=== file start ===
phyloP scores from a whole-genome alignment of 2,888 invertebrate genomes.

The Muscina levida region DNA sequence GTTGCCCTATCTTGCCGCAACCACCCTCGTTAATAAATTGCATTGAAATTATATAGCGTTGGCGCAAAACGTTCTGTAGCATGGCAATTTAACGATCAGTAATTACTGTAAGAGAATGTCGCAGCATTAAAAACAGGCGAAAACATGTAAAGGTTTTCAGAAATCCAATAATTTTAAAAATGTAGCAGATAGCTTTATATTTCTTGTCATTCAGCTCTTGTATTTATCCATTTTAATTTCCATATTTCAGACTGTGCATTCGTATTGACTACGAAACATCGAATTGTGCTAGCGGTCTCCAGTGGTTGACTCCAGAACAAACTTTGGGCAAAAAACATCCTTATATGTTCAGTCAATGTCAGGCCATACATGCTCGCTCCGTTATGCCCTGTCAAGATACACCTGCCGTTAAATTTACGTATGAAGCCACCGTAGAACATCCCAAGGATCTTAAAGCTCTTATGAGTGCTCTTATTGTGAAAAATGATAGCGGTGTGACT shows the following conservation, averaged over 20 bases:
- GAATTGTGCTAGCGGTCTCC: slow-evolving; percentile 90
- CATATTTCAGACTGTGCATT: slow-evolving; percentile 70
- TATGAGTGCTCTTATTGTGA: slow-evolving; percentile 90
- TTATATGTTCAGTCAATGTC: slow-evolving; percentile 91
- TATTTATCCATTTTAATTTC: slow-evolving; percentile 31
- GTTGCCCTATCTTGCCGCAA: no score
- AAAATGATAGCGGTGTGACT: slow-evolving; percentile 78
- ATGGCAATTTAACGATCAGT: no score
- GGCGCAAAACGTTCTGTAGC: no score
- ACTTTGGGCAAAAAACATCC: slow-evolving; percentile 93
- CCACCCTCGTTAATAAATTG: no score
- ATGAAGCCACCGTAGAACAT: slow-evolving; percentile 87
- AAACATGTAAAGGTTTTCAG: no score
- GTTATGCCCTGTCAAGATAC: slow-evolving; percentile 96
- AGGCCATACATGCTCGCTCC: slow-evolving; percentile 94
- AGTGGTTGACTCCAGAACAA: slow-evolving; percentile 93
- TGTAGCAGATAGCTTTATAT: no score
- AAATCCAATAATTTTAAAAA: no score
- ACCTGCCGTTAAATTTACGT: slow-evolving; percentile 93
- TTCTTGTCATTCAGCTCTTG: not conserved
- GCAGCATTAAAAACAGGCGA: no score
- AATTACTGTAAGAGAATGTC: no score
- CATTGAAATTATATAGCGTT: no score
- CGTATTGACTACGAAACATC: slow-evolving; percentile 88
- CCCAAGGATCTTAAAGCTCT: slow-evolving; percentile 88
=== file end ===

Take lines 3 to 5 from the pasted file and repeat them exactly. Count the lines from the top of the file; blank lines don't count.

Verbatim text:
- GAATTGTGCTAGCGGTCTCC: slow-evolving; percentile 90
- CATATTTCAGACTGTGCATT: slow-evolving; percentile 70
- TATGAGTGCTCTTATTGTGA: slow-evolving; percentile 90